Here is the main idea of today’s post; When you review a recipe online… rate it as ‘great’… rate it as ‘hideous’… rate it as ‘pretty good’… but DO NOT rewrite the recipe in the review. I’ll give you an example. Let’s take a hypothetical food site… say… epicourteous.com. (don’t try to go there!). You find a recipe called: Beginners Vegetable Soup. Let’s say this simple recipe looks like this…

INGREDIENTS:    (please don’t try this recipe… it is for illustration only!)

  • 1 med  yellow onion, chopped
  • 2 med  carrots, diced
  • 2 stalk  celery, diced
  • 1 Tbl    olive oil
  • 4 cups  chicken stock
  • 1 whole bay leaf
  •    salt & pepper to taste

METHOD:

  1. heat oil in pan over medium high heat
  2. add all vegetables and saute until onions are translucent
  3. add chicken stock & bay leaf… bring to boil… reduce to simmer
  4. simmer for 30 minutes… taste… adjust seasoning w/ salt & pepper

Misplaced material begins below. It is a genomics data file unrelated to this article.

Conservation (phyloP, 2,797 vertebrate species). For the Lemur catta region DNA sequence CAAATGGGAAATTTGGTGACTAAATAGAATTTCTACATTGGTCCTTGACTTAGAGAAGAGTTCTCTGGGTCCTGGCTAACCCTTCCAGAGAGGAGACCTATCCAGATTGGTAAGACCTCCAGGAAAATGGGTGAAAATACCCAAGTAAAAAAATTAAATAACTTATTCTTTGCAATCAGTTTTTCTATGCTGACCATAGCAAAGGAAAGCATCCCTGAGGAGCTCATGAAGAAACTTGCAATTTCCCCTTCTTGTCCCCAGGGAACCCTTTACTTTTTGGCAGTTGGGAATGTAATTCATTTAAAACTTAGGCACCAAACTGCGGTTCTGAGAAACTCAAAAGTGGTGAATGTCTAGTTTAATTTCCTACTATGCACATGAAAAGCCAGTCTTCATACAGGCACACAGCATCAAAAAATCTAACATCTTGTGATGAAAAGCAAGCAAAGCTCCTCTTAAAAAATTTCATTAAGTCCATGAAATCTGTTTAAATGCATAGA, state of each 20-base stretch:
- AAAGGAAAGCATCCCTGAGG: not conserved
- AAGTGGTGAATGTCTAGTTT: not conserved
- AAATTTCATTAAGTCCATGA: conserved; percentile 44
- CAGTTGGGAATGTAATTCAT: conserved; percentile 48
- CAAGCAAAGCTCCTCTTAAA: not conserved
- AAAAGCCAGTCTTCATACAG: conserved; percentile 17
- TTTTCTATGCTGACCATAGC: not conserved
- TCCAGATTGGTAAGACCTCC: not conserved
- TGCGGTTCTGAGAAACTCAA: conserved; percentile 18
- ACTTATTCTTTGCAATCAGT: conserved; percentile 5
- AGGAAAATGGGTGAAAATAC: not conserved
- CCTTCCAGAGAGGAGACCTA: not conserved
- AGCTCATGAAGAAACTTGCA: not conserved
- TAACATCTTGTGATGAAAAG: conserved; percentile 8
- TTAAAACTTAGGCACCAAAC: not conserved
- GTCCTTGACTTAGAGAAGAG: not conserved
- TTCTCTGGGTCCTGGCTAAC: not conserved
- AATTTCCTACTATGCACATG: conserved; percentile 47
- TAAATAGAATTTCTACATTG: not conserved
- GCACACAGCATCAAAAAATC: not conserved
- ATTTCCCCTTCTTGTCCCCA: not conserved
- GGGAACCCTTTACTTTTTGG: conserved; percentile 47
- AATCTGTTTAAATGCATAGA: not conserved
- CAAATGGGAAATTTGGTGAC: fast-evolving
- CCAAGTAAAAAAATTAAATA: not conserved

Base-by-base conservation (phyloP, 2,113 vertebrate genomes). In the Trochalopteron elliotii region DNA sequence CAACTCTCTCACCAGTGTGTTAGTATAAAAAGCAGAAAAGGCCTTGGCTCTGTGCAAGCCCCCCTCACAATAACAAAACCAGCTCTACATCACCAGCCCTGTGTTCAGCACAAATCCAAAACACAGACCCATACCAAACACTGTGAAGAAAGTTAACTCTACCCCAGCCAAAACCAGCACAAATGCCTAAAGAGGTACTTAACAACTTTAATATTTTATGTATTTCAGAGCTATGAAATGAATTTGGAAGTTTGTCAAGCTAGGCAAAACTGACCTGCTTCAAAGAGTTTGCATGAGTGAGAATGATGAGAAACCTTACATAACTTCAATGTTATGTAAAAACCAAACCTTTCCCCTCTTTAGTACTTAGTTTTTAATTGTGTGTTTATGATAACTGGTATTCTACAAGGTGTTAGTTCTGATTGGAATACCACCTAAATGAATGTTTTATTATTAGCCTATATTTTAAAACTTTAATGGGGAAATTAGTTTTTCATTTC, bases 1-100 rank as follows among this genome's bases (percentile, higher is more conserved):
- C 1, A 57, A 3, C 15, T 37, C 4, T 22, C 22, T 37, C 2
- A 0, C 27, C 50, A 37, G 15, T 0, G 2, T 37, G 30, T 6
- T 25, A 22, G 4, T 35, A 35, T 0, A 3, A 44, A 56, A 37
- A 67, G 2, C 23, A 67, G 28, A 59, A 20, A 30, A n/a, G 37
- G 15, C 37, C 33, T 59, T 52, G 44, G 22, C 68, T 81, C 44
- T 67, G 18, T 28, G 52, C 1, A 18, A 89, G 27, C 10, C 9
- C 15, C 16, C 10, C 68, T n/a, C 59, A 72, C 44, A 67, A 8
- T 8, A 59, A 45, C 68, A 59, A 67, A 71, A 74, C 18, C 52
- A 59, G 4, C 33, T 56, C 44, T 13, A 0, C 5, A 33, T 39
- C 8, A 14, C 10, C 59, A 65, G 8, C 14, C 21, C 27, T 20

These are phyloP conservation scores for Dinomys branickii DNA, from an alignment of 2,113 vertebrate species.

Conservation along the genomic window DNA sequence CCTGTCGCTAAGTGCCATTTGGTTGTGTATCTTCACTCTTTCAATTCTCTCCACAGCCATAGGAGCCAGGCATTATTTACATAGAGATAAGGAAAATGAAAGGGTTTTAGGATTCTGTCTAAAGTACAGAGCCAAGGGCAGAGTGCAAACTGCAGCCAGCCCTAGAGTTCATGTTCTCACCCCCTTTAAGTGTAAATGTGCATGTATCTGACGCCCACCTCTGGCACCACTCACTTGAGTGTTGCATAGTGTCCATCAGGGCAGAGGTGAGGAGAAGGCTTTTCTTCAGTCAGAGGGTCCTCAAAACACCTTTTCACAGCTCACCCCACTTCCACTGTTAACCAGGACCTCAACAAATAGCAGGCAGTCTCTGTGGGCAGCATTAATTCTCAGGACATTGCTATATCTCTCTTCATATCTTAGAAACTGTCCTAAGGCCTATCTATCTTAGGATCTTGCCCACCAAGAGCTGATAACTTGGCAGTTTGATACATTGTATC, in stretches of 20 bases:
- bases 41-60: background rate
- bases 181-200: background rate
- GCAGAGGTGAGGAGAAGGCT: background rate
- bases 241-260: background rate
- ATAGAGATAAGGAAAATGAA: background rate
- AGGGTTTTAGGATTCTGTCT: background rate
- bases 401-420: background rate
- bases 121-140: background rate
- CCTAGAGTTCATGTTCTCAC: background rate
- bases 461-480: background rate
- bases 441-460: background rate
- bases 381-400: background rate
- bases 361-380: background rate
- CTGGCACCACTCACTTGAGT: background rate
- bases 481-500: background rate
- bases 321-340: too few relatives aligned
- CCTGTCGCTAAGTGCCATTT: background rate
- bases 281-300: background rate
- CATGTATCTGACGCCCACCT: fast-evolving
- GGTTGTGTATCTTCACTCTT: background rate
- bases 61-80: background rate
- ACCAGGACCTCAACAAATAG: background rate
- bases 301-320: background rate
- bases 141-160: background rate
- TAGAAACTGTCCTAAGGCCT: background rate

SERVING SUGGESTIONS: serve hot in a bowl w/ crackers on the side

What happens next often goes something like this…

You notice that the recipe has received 4 FORKS at attention in the epicourteous.com community with 49 reviews. You click on the ‘reviews’ TAB and up comes a column of reviews (or rewrites as the case may be). Here is the 1st review:

4_forks This recipe (Beginners Vegetable Soup) was absolutely fantastic. It was simple to make, yet complex in flavor nuances. I made this with my 8 year old daughter and she enjoyed learning how to make a great soup. I made a few changes that really ‘kicked it up’ too. Instead of yellow onions I used turnips. I eliminated carrots and used sweet potatoes to replace the missing color. Celery doesn’t agree with my husband so I replaced it with zucchini. We’re vegetarian too… so I swapped vegetable broth for the chicken stock. I didn’t have any olive oil ($$$) on hand so I used canola oil (I think it tastes smoother anyway). My daughter thought that adding a leaf to the soup was gross so we used some Lawry’s Seasoned Salt instead. Since we had added the Lawry’s we really didn’t need to adjust the seasonings at all… it was perfect!  I would definitely make this soup again!  (Oh… and It didn’t even repeat on my husband!)